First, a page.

66 000 Zimbabweans to benefit from USAID funding to WFP

-The contribution comes at a critical time when the provision of support for the creation or rehabilitation of small-scale farming activities is much required, a USAID official said

John Cassim

HARARE, Zimbabwe – 66 000 Zimbabweans will benefit from the US$ 8. 7 million Food for Asset program running from May to August, a USAID official has announced.

The food insecure are rural Zimbabweans in Rushinga, Masvingo, Kariba, Mwenezi, as well as Zvishavane.

The USAID announcement came Wednesday during the handover of US$ 8. 7 million to WFP at an event in Harare, Wednesday.

“The most vulnerable and food-insecure people in Zimbabwe often live in fragile, resource-scare, and degraded environments in areas prone to climate disasters, where they are exposed, to frequent shocks.

These are the communities we will reach with the Food for Assets program”

“The program addresses immediate food needs. Those participating in the program will receive monthly food baskets consisting of maize meal, cooking oil, and pulses such as dried beans and peas, which will meet 75% of the food daily requirements for an individual,” Ramses Gauthier, acting USAID Mission Director said.

The contribution comes at a critical time as it will be used to provide support for the creation or rehabilitation of small-scale farming infrastructure, village savings and lending groups as well as provide training on business management.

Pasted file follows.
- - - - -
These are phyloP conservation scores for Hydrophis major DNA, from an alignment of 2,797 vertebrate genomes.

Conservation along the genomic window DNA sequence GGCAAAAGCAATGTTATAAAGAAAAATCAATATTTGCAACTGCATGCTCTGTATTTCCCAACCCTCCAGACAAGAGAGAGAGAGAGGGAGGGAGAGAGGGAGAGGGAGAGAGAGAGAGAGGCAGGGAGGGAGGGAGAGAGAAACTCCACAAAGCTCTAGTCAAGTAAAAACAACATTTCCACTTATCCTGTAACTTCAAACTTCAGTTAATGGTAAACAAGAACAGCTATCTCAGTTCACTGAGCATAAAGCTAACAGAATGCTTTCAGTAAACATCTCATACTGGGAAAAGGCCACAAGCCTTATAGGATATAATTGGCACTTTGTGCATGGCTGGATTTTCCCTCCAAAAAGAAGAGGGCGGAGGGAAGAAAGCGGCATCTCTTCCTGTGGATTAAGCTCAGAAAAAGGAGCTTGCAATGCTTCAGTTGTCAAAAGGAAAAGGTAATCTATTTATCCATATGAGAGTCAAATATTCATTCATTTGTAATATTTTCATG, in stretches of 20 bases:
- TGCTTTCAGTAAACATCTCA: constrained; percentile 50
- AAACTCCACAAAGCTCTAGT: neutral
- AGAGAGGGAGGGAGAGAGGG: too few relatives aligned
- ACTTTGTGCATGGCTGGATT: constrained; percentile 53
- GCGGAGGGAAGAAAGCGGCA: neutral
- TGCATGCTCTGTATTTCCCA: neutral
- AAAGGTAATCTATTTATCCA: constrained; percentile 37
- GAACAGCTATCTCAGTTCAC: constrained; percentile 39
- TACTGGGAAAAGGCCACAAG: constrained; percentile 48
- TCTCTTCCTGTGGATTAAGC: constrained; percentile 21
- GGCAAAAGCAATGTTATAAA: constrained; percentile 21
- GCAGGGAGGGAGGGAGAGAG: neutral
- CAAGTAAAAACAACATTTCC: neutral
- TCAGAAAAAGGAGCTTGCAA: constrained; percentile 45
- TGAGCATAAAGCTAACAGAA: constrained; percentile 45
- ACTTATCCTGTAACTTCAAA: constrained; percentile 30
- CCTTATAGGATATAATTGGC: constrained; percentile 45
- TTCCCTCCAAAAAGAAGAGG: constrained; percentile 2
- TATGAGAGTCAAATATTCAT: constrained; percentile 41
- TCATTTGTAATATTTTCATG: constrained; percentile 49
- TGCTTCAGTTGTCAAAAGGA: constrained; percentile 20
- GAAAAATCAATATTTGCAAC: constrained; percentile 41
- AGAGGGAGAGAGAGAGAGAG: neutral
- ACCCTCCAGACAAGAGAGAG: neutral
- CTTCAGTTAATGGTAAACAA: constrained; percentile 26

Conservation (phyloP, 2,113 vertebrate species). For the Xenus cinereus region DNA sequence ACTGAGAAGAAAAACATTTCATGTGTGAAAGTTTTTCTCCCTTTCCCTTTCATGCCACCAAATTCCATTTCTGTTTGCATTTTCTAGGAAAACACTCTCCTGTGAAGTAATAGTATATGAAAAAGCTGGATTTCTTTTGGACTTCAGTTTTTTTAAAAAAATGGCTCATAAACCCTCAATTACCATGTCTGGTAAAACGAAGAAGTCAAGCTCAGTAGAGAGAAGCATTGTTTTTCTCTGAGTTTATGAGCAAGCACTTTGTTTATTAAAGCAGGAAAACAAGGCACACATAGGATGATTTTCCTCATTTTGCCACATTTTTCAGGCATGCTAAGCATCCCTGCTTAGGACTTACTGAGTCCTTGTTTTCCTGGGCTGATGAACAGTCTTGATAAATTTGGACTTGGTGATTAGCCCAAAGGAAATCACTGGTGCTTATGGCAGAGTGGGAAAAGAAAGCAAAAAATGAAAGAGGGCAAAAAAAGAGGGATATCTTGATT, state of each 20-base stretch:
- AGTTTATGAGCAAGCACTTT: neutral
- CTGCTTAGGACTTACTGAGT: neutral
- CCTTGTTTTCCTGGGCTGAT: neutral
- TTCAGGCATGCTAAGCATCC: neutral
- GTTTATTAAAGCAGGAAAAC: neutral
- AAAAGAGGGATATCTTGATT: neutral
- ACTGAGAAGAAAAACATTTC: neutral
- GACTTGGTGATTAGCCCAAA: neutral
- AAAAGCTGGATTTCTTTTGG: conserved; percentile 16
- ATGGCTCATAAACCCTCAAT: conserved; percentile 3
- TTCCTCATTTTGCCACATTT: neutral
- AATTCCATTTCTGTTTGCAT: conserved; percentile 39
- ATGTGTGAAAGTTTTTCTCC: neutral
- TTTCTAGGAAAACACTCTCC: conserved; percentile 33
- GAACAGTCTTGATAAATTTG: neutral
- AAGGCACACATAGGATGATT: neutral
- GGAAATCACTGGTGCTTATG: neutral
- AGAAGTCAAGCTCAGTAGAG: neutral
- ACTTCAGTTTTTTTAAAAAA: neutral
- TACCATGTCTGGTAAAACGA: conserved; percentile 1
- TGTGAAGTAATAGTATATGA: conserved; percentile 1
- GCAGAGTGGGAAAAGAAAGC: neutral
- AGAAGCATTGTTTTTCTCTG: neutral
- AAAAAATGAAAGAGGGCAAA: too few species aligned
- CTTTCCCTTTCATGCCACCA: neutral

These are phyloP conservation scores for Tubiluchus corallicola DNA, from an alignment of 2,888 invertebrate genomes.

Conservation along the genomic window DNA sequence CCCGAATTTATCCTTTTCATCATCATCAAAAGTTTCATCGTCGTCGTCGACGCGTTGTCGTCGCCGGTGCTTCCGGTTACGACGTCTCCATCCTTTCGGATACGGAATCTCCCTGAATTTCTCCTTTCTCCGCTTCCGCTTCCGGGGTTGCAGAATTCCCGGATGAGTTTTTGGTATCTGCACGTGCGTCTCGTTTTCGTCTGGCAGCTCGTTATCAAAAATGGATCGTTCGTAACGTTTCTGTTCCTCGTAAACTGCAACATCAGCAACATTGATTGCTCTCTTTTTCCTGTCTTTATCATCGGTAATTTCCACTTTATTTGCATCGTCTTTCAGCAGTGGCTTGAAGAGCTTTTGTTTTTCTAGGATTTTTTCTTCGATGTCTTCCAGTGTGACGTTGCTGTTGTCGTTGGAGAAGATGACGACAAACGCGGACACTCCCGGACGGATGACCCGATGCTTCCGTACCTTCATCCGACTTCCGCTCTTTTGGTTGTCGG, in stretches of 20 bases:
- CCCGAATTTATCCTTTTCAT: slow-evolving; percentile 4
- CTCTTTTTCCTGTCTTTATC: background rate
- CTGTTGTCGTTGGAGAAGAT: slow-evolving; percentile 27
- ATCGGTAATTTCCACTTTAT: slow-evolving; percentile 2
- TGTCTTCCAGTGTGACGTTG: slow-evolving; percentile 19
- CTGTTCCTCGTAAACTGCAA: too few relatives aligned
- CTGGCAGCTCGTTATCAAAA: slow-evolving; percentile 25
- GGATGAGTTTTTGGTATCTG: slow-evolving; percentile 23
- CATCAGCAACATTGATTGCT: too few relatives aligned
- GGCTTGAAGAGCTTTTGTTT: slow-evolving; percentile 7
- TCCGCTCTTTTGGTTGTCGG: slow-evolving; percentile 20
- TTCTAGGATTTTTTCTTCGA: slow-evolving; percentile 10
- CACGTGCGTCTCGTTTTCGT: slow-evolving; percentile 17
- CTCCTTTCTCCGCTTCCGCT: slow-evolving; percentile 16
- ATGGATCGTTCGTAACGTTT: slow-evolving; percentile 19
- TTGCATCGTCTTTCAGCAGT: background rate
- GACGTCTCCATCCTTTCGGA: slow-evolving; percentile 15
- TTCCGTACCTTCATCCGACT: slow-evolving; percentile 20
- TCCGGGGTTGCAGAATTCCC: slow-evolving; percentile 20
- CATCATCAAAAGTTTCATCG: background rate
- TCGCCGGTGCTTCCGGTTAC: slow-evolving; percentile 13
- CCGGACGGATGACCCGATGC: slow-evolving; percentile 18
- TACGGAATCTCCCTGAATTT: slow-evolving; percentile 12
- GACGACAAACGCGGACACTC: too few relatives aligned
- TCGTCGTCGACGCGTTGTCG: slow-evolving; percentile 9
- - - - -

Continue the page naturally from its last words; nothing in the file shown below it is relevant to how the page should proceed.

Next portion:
While receiving the contribution, WFP acting Country Director, Christine Mendes said the support was coming at the right time following years marked by COVID-19, climate shocks as well as food and fuel price hikes.

“We are grateful to the US government for its continued support in enabling vulnerable communities in Zimbabwe to withstand the negative impact of climate change and recurrent economic shocks,” said Christine Mendes. “The beauty of transformational activities lies in empowering communities not only to have food today and tomorrow but to prevent and mitigate future food crisis, as well as reduce humanitarian needs for some time while paving the way toward self-sufficient futures.”

In Zimbabwe farmers across the country are harvesting their cereal.

Although the country has had favourable rain this agricultural season, many families still face food insecurity.

Some Zimbabwean small-holder farmers live hand to mouth due to the cumulative effects of droughts, insufficient livelihood opportunities economic shocks and have over the years been unable to break this cycle or relapse into food crises without support that will bolster their livelihood.

Since 2011 and through its resilience-building activities, more than 1. 2 million people in 30 districts have benefited from WFP-supported productive assets, including approximately 400 small dams, 80 irrigation systems, over 520 hectares of vegetable gardens, and more than 60 mostly solar-powered boreholes.

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